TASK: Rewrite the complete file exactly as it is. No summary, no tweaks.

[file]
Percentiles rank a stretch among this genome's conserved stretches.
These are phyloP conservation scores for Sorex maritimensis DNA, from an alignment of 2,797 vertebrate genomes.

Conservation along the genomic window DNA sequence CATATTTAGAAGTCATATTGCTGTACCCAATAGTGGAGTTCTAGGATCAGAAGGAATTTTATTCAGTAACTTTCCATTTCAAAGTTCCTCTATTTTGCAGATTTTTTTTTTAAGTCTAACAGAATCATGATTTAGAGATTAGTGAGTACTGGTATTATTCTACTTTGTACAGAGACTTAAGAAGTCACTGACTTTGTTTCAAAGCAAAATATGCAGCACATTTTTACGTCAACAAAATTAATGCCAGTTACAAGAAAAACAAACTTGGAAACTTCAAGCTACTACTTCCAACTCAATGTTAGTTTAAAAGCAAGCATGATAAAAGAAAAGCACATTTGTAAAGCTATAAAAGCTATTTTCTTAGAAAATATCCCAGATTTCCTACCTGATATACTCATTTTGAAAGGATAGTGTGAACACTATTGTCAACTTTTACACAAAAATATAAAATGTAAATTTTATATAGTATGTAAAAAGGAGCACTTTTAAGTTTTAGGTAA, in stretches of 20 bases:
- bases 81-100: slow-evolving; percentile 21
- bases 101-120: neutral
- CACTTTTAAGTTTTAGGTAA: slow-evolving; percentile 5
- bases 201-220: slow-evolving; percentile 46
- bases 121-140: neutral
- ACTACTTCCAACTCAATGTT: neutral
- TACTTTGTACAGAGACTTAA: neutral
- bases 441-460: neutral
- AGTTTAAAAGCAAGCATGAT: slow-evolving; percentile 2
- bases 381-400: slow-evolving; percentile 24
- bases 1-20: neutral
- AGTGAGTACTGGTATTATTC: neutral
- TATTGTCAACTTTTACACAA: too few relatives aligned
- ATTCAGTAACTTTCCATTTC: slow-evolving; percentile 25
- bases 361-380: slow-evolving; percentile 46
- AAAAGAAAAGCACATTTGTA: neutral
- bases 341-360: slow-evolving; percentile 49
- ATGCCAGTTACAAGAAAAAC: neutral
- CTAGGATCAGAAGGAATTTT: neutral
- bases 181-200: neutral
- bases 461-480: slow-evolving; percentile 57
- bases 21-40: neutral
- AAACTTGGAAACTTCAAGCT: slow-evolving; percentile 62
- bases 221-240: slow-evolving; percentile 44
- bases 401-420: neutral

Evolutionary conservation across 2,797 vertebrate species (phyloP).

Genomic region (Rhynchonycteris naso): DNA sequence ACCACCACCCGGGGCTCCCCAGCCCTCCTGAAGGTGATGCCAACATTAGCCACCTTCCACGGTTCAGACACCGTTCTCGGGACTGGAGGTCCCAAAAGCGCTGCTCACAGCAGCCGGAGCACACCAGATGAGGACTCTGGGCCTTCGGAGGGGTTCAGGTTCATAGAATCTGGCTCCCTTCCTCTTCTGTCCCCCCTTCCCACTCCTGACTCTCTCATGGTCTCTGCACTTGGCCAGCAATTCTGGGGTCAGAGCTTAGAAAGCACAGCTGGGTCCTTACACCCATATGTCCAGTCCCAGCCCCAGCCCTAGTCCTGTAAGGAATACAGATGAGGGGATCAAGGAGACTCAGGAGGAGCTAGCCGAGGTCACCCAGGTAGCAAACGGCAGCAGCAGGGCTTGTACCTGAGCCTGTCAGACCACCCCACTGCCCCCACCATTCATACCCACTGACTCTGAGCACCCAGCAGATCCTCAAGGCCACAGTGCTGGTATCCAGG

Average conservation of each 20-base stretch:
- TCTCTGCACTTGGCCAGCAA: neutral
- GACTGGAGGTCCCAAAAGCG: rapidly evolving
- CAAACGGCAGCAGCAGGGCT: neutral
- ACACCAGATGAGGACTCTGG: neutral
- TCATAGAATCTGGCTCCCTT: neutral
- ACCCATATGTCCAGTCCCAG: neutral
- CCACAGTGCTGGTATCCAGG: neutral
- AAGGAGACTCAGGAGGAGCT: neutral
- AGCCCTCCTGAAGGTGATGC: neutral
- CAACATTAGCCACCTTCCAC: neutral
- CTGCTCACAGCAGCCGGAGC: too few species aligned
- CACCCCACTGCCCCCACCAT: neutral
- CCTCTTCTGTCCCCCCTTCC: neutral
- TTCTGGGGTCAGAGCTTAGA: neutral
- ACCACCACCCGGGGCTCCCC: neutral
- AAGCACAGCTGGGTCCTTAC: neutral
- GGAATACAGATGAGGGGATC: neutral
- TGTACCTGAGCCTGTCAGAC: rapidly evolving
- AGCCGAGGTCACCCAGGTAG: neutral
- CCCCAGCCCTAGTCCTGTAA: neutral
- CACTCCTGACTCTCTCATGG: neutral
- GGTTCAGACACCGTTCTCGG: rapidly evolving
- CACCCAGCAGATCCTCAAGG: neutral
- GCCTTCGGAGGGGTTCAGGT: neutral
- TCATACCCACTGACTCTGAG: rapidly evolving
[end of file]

Percentiles rank a stretch among this genome's conserved stretches.
These are phyloP conservation scores for Sorex maritimensis DNA, from an alignment of 2,797 vertebrate genomes.

Conservation along the genomic window DNA sequence CATATTTAGAAGTCATATTGCTGTACCCAATAGTGGAGTTCTAGGATCAGAAGGAATTTTATTCAGTAACTTTCCATTTCAAAGTTCCTCTATTTTGCAGATTTTTTTTTTAAGTCTAACAGAATCATGATTTAGAGATTAGTGAGTACTGGTATTATTCTACTTTGTACAGAGACTTAAGAAGTCACTGACTTTGTTTCAAAGCAAAATATGCAGCACATTTTTACGTCAACAAAATTAATGCCAGTTACAAGAAAAACAAACTTGGAAACTTCAAGCTACTACTTCCAACTCAATGTTAGTTTAAAAGCAAGCATGATAAAAGAAAAGCACATTTGTAAAGCTATAAAAGCTATTTTCTTAGAAAATATCCCAGATTTCCTACCTGATATACTCATTTTGAAAGGATAGTGTGAACACTATTGTCAACTTTTACACAAAAATATAAAATGTAAATTTTATATAGTATGTAAAAAGGAGCACTTTTAAGTTTTAGGTAA, in stretches of 20 bases:
- bases 81-100: slow-evolving; percentile 21
- bases 101-120: neutral
- CACTTTTAAGTTTTAGGTAA: slow-evolving; percentile 5
- bases 201-220: slow-evolving; percentile 46
- bases 121-140: neutral
- ACTACTTCCAACTCAATGTT: neutral
- TACTTTGTACAGAGACTTAA: neutral
- bases 441-460: neutral
- AGTTTAAAAGCAAGCATGAT: slow-evolving; percentile 2
- bases 381-400: slow-evolving; percentile 24
- bases 1-20: neutral
- AGTGAGTACTGGTATTATTC: neutral
- TATTGTCAACTTTTACACAA: too few relatives aligned
- ATTCAGTAACTTTCCATTTC: slow-evolving; percentile 25
- bases 361-380: slow-evolving; percentile 46
- AAAAGAAAAGCACATTTGTA: neutral
- bases 341-360: slow-evolving; percentile 49
- ATGCCAGTTACAAGAAAAAC: neutral
- CTAGGATCAGAAGGAATTTT: neutral
- bases 181-200: neutral
- bases 461-480: slow-evolving; percentile 57
- bases 21-40: neutral
- AAACTTGGAAACTTCAAGCT: slow-evolving; percentile 62
- bases 221-240: slow-evolving; percentile 44
- bases 401-420: neutral

Evolutionary conservation across 2,797 vertebrate species (phyloP).

Genomic region (Rhynchonycteris naso): DNA sequence ACCACCACCCGGGGCTCCCCAGCCCTCCTGAAGGTGATGCCAACATTAGCCACCTTCCACGGTTCAGACACCGTTCTCGGGACTGGAGGTCCCAAAAGCGCTGCTCACAGCAGCCGGAGCACACCAGATGAGGACTCTGGGCCTTCGGAGGGGTTCAGGTTCATAGAATCTGGCTCCCTTCCTCTTCTGTCCCCCCTTCCCACTCCTGACTCTCTCATGGTCTCTGCACTTGGCCAGCAATTCTGGGGTCAGAGCTTAGAAAGCACAGCTGGGTCCTTACACCCATATGTCCAGTCCCAGCCCCAGCCCTAGTCCTGTAAGGAATACAGATGAGGGGATCAAGGAGACTCAGGAGGAGCTAGCCGAGGTCACCCAGGTAGCAAACGGCAGCAGCAGGGCTTGTACCTGAGCCTGTCAGACCACCCCACTGCCCCCACCATTCATACCCACTGACTCTGAGCACCCAGCAGATCCTCAAGGCCACAGTGCTGGTATCCAGG

Average conservation of each 20-base stretch:
- TCTCTGCACTTGGCCAGCAA: neutral
- GACTGGAGGTCCCAAAAGCG: rapidly evolving
- CAAACGGCAGCAGCAGGGCT: neutral
- ACACCAGATGAGGACTCTGG: neutral
- TCATAGAATCTGGCTCCCTT: neutral
- ACCCATATGTCCAGTCCCAG: neutral
- CCACAGTGCTGGTATCCAGG: neutral
- AAGGAGACTCAGGAGGAGCT: neutral
- AGCCCTCCTGAAGGTGATGC: neutral
- CAACATTAGCCACCTTCCAC: neutral
- CTGCTCACAGCAGCCGGAGC: too few species aligned
- CACCCCACTGCCCCCACCAT: neutral
- CCTCTTCTGTCCCCCCTTCC: neutral
- TTCTGGGGTCAGAGCTTAGA: neutral
- ACCACCACCCGGGGCTCCCC: neutral
- AAGCACAGCTGGGTCCTTAC: neutral
- GGAATACAGATGAGGGGATC: neutral
- TGTACCTGAGCCTGTCAGAC: rapidly evolving
- AGCCGAGGTCACCCAGGTAG: neutral
- CCCCAGCCCTAGTCCTGTAA: neutral
- CACTCCTGACTCTCTCATGG: neutral
- GGTTCAGACACCGTTCTCGG: rapidly evolving
- CACCCAGCAGATCCTCAAGG: neutral
- GCCTTCGGAGGGGTTCAGGT: neutral
- TCATACCCACTGACTCTGAG: rapidly evolving